If you’ve driven across the bridge across the Nanticoke River on the Eastern Shore at Sharptown, you might’ve noticed a strange looking vessel moored to shore. One hundred and fifty feet long and fifty feet wide, it’s a one-of-a-kind barge outfitted with two, large white holding tanks and a tangle of red and blue pipes. It is actually a floating laboratory with a staff of about a dozen scientists responsible testing technologies that treat ballast water on ships to reduce the risks associated with the spread of aquatic invasive species.
The mobile test platform, from the University of Maryland Center for Environmental Science’s Maritime Environmental Resource Center, is the only mobile lab of its kind in the world. Funded by the Maryland Port Administration and the U.S Maritime Administration, it evaluates the performance of ballast water treatment technologies before they are installed on ships to ensure they meet U.S. Coast Guard requirements.
With a home port in Baltimore, the barge is capable of testing at multiple locations in the Chesapeake Bay with diverse water salinities and plankton communities, including freshwater in the Nanticoke River.
“The maritime industry recognizes the threat ballast water poses to introducing invasive species into ports and wants to employ the best technologies,” said Dr. Mario Tamburri, director of the Maritime Environmental Resource Center. “The uniqueness of this test facility is that it can be moved from port to port within the Chesapeake Bay to evaluate the technologies in varying environmental conditions, such as salinity, temperature and biological community.”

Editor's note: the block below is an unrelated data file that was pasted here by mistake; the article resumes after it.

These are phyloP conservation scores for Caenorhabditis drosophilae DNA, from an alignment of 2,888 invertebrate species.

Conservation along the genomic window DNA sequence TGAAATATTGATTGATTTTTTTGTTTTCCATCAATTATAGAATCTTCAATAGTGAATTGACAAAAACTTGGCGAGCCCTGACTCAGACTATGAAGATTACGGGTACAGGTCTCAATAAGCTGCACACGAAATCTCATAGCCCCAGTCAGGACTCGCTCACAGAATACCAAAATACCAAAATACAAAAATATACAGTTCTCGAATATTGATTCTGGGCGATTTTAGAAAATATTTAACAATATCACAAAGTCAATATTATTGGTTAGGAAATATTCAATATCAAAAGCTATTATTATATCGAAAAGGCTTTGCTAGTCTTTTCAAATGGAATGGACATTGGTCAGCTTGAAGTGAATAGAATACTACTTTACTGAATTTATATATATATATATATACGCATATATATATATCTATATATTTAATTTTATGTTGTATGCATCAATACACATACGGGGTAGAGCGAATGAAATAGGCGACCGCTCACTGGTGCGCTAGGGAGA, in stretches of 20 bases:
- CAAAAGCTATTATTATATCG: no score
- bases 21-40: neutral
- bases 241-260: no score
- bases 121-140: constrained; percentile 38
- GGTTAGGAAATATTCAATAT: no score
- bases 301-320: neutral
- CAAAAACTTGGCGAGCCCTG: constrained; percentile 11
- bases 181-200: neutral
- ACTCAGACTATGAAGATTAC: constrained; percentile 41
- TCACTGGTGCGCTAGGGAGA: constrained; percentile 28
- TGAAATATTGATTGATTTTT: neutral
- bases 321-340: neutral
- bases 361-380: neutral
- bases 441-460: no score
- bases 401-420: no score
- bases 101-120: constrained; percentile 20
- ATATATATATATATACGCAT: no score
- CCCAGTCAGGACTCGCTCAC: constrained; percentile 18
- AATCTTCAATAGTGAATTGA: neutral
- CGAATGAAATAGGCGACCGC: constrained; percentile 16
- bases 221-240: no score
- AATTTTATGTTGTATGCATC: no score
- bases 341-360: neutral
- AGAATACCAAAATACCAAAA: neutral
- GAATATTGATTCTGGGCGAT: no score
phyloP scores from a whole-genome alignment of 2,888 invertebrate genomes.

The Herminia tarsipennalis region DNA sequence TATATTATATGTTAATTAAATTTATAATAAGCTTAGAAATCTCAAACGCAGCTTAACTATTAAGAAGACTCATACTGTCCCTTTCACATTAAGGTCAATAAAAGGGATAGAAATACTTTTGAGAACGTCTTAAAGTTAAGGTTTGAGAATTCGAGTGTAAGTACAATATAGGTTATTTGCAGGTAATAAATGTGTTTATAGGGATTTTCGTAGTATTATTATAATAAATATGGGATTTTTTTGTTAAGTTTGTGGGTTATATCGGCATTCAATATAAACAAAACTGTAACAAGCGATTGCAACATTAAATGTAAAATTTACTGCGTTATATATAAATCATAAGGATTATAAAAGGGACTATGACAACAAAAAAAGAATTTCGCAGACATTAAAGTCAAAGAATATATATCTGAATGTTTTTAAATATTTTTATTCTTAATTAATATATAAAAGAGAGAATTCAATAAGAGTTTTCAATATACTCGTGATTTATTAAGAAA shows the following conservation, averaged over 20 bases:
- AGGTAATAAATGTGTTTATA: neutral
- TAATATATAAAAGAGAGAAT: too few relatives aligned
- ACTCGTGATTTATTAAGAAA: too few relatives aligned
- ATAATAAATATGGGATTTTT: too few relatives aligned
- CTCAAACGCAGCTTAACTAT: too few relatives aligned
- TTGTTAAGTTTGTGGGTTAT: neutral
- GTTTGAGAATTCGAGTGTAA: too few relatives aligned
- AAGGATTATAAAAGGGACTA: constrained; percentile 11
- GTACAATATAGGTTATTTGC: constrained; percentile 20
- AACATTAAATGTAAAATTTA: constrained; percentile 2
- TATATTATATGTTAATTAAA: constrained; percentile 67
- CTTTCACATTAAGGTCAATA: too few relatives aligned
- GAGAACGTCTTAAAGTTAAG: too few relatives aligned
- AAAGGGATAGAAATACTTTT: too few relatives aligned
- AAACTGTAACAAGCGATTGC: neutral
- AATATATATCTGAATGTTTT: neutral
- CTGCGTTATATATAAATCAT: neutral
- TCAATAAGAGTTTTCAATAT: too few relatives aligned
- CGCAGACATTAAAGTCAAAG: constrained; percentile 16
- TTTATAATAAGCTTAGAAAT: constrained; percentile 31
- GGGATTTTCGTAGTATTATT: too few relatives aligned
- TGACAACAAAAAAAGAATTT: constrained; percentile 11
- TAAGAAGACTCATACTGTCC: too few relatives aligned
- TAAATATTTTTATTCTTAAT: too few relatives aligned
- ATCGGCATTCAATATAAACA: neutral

Ballast water carries non-native species from around the world can pose economic, ecological and public health risks. U.S. Coast Guard regulations have been established to limit live organisms released in ship ballast water and reduce the risks associated with the spread of aquatic invasive species.
"We're the first team approved by the U.S. Coast Guard as having the skill and the rigor required to test ballast water treatment systems for certification," said Tamburri. “This is the first year we’re testing a ballast water treatment system in freshwater on the Eastern Shore.”
How does it work? The barge pulls in water from the river to fill its two tanks. One tank is the control tank (water that won’t be treated), and the other is treated with the specific brand of ballast water treatment technology that’s being evaluated to eliminate the invasive species. After 48 hours, the water from both tanks is sampled and analyzed.
If the technology works, after a careful count under the microscope, the number of naturally occurring critters in the water—zooplankton, phytoplankton and bacteria—should be in high natural concentrations in control water but extremely low (and below the U.S. Coast Gurad discharge standards) in the treated water.
The team has already completed five weeks of testing of the current treatment system in low salinity waters of Baltimore, will now spend five to six weeks testing the technology in Sharptown, and then head to Norfolk for a similar set of tests the high salinity waters. The data from these rigorous tests under multiple conditions will be sent to the U.S. Coast Guard so the treatment system can be certified for use on ships to stop invasive species from spreading to our local waterways and around the world.